Stripburger 57

Comics in Armenia
-Levon Gyulkhasyan

When I was thinking about how to introduce the Armenian comics scene, the first problem was how to classify it. If we assume that the criterion is a phenomenon of creation of comics by local artists, then it started after the collapse of the Soviet Union. In the early 90s the first comics were made and some of them were published.

 If the criterion is the formation of a comics community, then the history splits into two periods: the pre-historical, when some individuals were sporadically working on comics, and the modern which started in 2008, when the French comics enthusiasts formed the Association pour la Promotion de la BD en Arménie, APBDA – an organization whose objective was to develop the genre in Armenia. Since then they have organized annual festivals and master classes in Yerevan taught by French comic artists. They encouraged Armenian comics artists to visit the Angoulême Comics Festival and benefit from getting acquainted with the international community (Tigran Mangasaryan, one of the artists and the author of the graphic novel Silence about the genocide received critical acclaim and currently works in Angoulême). During the last festival the APBDA organized an exhibition of the Armenian authors’ works.

 If the criterion is the existence of the market for comics – it hasn’t existed up until now. Some periodicals published 1-2 comics per issue; even these magazines have a short lifespan. No magazines published any adult comics. Those very few comic books published during the last 20 years were isolated projects without any significant market success.

 The most convincing explanation of the reasons for the current state of the scene is given by the on-line art review :

 There is no tradition of comics in Armenia, there is no Armenian school of comics, and if someone is busy with comics he/she is doing that as an amateur, from time to time. The perception of comics in Armenia is of something childish and American and this is the impression left over from the Soviet years. In Soviet times, comics were considered as a tool for the stupefaction of the youth, although we can’t say that comics didn’t exist at all. The Soviet Union was publishing comic strips: for example the Nauka I Zhizn magazine was publishing Pif, Detective Ludwig and other heroes, re-printing them from the newspaper of French communists L’Humanité. Summarizing, we can say that in Armenia comics play not even a secondary, but a tertiary role. Comics is a not serious occupation, too primitive to be valued by art criteria, and this stereotype is often true.*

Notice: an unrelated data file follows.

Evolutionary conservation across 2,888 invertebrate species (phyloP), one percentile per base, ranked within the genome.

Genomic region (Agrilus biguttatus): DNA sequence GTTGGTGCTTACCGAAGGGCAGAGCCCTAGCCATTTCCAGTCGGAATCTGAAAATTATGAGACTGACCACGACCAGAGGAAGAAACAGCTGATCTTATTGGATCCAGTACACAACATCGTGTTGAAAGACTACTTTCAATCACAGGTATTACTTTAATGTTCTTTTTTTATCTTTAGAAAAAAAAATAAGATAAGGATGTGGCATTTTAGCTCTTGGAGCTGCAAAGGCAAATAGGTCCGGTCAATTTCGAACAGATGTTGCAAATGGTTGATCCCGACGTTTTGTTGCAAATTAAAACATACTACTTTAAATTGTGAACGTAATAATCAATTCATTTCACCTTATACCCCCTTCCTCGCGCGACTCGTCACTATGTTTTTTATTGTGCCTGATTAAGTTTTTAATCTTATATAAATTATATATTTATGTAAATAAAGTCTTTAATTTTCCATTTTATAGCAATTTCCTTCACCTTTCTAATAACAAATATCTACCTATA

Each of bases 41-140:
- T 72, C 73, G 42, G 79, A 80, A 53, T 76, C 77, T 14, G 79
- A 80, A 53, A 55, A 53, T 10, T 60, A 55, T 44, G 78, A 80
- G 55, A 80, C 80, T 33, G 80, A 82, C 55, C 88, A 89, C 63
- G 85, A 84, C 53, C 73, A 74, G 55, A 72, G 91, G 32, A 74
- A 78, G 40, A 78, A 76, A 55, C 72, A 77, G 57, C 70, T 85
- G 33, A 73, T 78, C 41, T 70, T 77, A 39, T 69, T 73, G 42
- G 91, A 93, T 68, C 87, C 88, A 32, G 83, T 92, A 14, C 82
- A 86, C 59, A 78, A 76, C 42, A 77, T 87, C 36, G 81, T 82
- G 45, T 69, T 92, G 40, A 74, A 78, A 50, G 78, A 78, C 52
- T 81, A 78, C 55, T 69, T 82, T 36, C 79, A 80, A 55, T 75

This paragraph smoothly directs to the inventory of what we have. There are artists with the capacity to make comics, but due to the lack of a market and limited opportunities they create and publish comics only occasionally.
There is the organization APBDA and the affiliated Three Fishes, a non formal group that are involved in development of comics. Their activities are tied to the Armenian Government, involving very harsh censorship by the latter, which stems from totalitarian times, hence devaluating the APBDA’s efforts.

 There is an Actual Art NGO’s with a web page devoted to comics and related art which are interested in socially-oriented comics and provide a platform for new ideas and approaches. In 2011, in the frames of visual art competition devoted to the problems of earthquake zones, comics artists  from Denmark were invited to hold master classes in two cities. Still, they’re facing the problem of involving authors and the lack of recognition of comics by a larger audience.

 There are a couple of magazines which have comic strips for children in their content, but there is not a single adult comics periodical.

 I realized that these notes have become too serious, and boring as if prepared for the Scientific American magazine. But in spite of the issues raised, there is a lot of fun in our life that is related to comics. We enjoy drawing a 30 meter-long jumbo strip together, or learning that Tigran Mangasaryan signed a contract to work in Angoulême, or seeing that a new issue of LOLO children’s’ youth magazine has been published.

We view the comics related problems and threats as challenges and incentives for further development. And the opportunity for international collaboration and joint activities is another joyful part of the world of comics. (Levon Gyulkhasyan, 2012)



*Jaloyan Vardan.Visual Art Genres As Activist Research and As Art Experience. Dec 25, 2011